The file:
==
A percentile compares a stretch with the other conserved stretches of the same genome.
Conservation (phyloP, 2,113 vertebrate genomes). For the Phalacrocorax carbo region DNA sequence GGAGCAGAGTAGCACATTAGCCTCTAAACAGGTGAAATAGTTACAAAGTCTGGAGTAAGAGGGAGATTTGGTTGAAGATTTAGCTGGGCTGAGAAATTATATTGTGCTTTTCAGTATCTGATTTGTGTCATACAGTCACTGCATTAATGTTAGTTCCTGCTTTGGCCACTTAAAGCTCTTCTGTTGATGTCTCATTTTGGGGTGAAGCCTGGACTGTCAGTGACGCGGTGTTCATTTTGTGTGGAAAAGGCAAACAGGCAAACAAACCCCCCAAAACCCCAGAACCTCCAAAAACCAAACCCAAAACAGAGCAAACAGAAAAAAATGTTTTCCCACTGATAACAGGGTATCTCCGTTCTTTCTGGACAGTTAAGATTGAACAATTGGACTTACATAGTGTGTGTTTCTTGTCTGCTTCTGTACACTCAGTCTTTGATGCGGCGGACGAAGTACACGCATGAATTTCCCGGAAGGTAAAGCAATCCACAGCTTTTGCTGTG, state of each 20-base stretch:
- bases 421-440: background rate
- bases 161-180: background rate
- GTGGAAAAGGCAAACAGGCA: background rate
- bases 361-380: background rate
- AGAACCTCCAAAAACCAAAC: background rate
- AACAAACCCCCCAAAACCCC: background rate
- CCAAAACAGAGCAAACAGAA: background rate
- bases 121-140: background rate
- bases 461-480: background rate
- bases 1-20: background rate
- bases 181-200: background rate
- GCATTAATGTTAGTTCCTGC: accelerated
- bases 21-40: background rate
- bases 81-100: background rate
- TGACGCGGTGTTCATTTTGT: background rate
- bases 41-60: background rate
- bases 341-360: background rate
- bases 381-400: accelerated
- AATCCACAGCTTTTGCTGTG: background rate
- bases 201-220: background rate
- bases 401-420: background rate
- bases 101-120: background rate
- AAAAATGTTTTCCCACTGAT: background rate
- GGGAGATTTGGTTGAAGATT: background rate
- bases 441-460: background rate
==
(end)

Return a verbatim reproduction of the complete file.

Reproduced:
A percentile compares a stretch with the other conserved stretches of the same genome.
Conservation (phyloP, 2,113 vertebrate genomes). For the Phalacrocorax carbo region DNA sequence GGAGCAGAGTAGCACATTAGCCTCTAAACAGGTGAAATAGTTACAAAGTCTGGAGTAAGAGGGAGATTTGGTTGAAGATTTAGCTGGGCTGAGAAATTATATTGTGCTTTTCAGTATCTGATTTGTGTCATACAGTCACTGCATTAATGTTAGTTCCTGCTTTGGCCACTTAAAGCTCTTCTGTTGATGTCTCATTTTGGGGTGAAGCCTGGACTGTCAGTGACGCGGTGTTCATTTTGTGTGGAAAAGGCAAACAGGCAAACAAACCCCCCAAAACCCCAGAACCTCCAAAAACCAAACCCAAAACAGAGCAAACAGAAAAAAATGTTTTCCCACTGATAACAGGGTATCTCCGTTCTTTCTGGACAGTTAAGATTGAACAATTGGACTTACATAGTGTGTGTTTCTTGTCTGCTTCTGTACACTCAGTCTTTGATGCGGCGGACGAAGTACACGCATGAATTTCCCGGAAGGTAAAGCAATCCACAGCTTTTGCTGTG, state of each 20-base stretch:
- bases 421-440: background rate
- bases 161-180: background rate
- GTGGAAAAGGCAAACAGGCA: background rate
- bases 361-380: background rate
- AGAACCTCCAAAAACCAAAC: background rate
- AACAAACCCCCCAAAACCCC: background rate
- CCAAAACAGAGCAAACAGAA: background rate
- bases 121-140: background rate
- bases 461-480: background rate
- bases 1-20: background rate
- bases 181-200: background rate
- GCATTAATGTTAGTTCCTGC: accelerated
- bases 21-40: background rate
- bases 81-100: background rate
- TGACGCGGTGTTCATTTTGT: background rate
- bases 41-60: background rate
- bases 341-360: background rate
- bases 381-400: accelerated
- AATCCACAGCTTTTGCTGTG: background rate
- bases 201-220: background rate
- bases 401-420: background rate
- bases 101-120: background rate
- AAAAATGTTTTCCCACTGAT: background rate
- GGGAGATTTGGTTGAAGATT: background rate
- bases 441-460: background rate